Well, it's taken me long enough, but I'm finally here to talk about ComiCon.  I wanted to not only share our experience at this year's Con, but also answer some questions that some of you might have about ComiCon in general.  Caution...long post ahead!    First off, what is ComiCon?  And the question I get the most, what do you do there?  There are many different ComiCons (comic conventions) out there.  Two of the biggest happen to be San Diego and New York, and are probably the ones you'll hear about the most often.  San Diego ComiCon, which takes place sometime in the summer, seems to be where most of the big announcements about upcoming movies, tv shows, events, etc. take place.  Movie trailers for highly anticipated movies in the geek world (think Star Wars, Marvel, etc.) will debut, and you're more likely to see the "big" celebrities there.

    But there are several companies who put on conventions around the country, including Wizard World, DragonCon, FanBoy Expo, etc.  The one that comes here to Nashville is Wizard World.  It's a much smaller convention than San Diego and New York, but still generates a good turnout.  My main complaint about it is that the celebrities for Nashville in particular often seem to be "has-beens", for some reason.  Other Wizard World cons don't seem to be the same way.  Perhaps it's because the Nashville con has only been going on for 3 years.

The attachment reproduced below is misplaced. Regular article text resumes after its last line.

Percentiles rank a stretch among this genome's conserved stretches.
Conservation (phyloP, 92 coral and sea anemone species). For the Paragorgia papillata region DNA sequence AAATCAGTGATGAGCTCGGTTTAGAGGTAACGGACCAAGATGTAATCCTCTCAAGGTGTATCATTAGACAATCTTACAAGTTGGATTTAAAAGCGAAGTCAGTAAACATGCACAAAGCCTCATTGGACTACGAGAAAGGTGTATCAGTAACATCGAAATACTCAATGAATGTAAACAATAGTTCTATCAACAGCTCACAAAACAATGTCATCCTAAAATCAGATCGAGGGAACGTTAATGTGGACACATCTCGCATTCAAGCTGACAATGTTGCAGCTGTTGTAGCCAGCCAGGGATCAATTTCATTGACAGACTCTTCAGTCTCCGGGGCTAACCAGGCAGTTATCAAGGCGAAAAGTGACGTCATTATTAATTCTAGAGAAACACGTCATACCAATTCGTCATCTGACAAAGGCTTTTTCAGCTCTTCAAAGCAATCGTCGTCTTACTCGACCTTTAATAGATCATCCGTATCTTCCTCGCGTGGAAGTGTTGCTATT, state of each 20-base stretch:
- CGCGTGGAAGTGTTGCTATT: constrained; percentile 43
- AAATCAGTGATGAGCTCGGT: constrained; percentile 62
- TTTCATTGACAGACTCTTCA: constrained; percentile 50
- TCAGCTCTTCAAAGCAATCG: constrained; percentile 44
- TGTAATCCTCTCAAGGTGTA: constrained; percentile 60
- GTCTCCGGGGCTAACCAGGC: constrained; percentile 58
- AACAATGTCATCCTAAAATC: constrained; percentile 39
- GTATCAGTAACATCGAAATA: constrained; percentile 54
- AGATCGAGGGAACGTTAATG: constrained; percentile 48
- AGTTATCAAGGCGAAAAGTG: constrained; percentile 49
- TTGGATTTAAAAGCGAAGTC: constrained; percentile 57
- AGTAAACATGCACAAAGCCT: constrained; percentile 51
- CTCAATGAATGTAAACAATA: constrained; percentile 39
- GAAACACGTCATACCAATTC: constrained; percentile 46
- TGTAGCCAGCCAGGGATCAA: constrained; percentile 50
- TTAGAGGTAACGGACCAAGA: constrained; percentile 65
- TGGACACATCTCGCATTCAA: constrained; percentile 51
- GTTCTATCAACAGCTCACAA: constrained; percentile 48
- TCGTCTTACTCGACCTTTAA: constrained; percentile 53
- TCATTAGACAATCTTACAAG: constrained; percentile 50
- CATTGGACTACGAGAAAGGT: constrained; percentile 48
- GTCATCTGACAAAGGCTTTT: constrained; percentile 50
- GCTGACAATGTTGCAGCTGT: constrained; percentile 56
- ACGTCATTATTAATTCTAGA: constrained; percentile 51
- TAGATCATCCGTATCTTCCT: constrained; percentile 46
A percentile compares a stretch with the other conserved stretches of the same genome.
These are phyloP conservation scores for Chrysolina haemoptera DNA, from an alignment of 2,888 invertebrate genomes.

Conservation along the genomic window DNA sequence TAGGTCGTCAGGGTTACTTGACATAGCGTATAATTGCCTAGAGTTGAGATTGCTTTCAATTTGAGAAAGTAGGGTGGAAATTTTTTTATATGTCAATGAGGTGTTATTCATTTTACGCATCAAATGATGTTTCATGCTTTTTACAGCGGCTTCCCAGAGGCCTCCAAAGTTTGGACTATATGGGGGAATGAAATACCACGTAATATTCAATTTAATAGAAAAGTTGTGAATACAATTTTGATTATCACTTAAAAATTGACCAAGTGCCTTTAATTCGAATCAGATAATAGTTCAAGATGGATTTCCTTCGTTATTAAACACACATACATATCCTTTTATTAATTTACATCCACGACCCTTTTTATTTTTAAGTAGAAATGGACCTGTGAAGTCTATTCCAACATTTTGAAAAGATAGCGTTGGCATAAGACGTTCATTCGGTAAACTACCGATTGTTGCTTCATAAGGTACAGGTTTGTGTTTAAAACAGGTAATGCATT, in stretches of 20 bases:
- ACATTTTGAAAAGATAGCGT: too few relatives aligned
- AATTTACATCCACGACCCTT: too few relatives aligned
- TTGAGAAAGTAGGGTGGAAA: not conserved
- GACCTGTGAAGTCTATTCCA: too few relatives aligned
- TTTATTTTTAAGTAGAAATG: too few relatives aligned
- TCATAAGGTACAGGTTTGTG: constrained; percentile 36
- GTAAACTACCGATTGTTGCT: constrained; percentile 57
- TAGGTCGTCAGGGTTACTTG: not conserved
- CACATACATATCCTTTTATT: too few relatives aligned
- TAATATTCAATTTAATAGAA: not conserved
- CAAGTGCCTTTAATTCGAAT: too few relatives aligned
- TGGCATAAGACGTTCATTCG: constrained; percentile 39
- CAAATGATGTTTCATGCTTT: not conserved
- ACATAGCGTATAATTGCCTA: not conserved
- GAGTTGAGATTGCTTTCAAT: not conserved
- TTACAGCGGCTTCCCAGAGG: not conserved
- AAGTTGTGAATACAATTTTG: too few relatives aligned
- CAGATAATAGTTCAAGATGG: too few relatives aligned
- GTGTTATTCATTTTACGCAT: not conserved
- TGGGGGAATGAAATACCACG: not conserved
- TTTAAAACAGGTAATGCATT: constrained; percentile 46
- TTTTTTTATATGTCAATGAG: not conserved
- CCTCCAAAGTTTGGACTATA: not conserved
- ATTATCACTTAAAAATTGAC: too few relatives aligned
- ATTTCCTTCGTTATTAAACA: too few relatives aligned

So what do you do at ComiCon?  Well, if you're not in San Diego watching movie trailers and hearing grand announcements, the main activities will be 1. Celebrity panels and workshops, 2. Autographs and photo ops, 3. Exhibits and vendors, and 4. People watching.

    First, whatever celebrities are attending the convention will likely hold some kind of panel where they'll chat about their past, present, and future projects, and have a question and answer session.  This takes place in a separate meeting room, away from the main exhibit hall.  Sometimes there will also be panels hosted by "non-celebrities" who are experts on a particular subject...for instance, we attended a Doctor Who panel two years ago where a few people who were close to the series were discussing and speculating on the 50th anniversary special.  There are also usually some workshops available where you can learn about cosplay, comic book writing and drawing, etc.

    The celebrities are also available for autographs and photo ops, and sometimes VIP meet and greets.  At our con they each have their own booth set up in the exhibit hall where you can line up for autographs, and then a separate booth where they take turns doing photo ops.  However, this generally costs an arm and a leg, so we have never participated in this part of ComiCon.  Maybe one day, if someone I care enough about to pay $50 to have my picture taken with them shows up...maybe.  In the meantime, we just creep on them from a distance while they sit in their booths.
    The main physical area of the con is the exhibit hall.  This is where you'll find most of the people, so it's a prime opportunity for the last thing on my list, which is actually my favorite - people watching!  I've always loved people watching, and when half of those people are in costume it makes it so much better.  Of course the costume contest is the best way to see a bunch of costumes all at once, whether you participate or just watch.  Anyway, the exhibit hall is home to dozens of booths, mostly vendors selling everything geek you could possibly imagine.  We also have rows of artists, some famous and some local, displaying and selling their geek related artwork.